And in these and the like kinds, it often falls out, that something is produced of nothing; for lies are sufficient to breed opinion, and opinion brings on substance.

And that insight explains why, for example, we have to continue to debunk Dan Brown, even though his book is claptrap, no one with any sense will believe it, etc., etc. We have to continue because the lies are out there -- powerfully out there -- and they are already breeding opinion. If that opinion brings on substance, watch out.

Not alone

It's nice to know one's not alone in certain sentiments, so I was encouraged to run across this, from Sir Francis Bacon:

A man's nature runs either to herbs or weeds: therefore let him seasonably water the one, and destroy the other.

Trinity Sunday at St. Thomas

From the St. Ann Choir at St. Thomas Aquinas today:

Josquin d'Ascano, In Te, Domine, Speravi
Antoine de Fevin, Sancta Trinitas

Wednesday, June 07, 2006

Womenpriests right down the street

Given what a wacky place the Bay Area is, I guess I shouldn't have been surprised that we're home to yet another wackiness: women declaring that they are now priests of the Roman Catholic Church. And only a convenient 20-minute drive from my front door!

To say the least, I'm not too impressed with the response of the diocese. Here's the entire acknowledgement of the situation from the current issue of the diocesan newspaper:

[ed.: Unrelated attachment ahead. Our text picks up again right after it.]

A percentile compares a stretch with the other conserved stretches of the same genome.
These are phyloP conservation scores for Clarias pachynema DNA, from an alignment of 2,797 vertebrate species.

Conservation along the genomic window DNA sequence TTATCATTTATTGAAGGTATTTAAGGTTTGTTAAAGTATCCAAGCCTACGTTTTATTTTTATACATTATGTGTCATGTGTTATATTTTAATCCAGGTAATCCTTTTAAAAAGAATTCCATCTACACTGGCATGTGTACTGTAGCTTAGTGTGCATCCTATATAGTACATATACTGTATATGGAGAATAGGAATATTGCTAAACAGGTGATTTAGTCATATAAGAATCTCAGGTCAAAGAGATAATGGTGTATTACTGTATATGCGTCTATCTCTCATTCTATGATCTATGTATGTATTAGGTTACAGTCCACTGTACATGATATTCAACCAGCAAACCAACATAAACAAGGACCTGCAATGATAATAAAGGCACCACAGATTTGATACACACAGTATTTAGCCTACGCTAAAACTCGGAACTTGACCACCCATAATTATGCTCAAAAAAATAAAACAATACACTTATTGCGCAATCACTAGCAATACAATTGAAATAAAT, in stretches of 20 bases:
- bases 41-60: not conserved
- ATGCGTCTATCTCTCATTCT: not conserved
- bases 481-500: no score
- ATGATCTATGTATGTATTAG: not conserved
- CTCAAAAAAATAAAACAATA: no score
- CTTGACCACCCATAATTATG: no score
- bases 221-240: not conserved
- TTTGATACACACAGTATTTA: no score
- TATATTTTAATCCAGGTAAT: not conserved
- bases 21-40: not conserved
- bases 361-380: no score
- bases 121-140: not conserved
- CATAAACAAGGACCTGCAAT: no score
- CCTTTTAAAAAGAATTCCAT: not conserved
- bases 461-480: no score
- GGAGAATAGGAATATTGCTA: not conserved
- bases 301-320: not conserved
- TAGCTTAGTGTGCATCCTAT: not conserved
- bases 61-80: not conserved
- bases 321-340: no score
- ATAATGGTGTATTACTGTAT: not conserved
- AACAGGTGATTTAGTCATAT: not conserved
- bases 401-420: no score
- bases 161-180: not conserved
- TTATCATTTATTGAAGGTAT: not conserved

Recent news reports of “Roman Catholic Woman Priest” Victoria Rue leading celebrations of the Mass on the campus of San Jose State University require the Diocese of San Jose to issue the following statement: Victoria Rue is not a validly ordained priest of the Roman Catholic Church. Members of the Roman Catholic Church should not participate in celebrations of the sacraments that are conducted by Victoria Rue, as those celebrations are not in union with the local or universal Church.

That's it. Note that although this has been going on for some time, it's "recent news reports" that led the diocese to do something, finally. And there's to be no punishment for anyone -- no excommunication of the "priestesses", no warning of grave sin attaching to attendance at these "celebrations of the sacraments". And what a wishy-washy way of putting the reason for not attending: the bogus masses are "not in union with the local or universal church." Come to think of it, why was it necessary to mention the "local" church at all?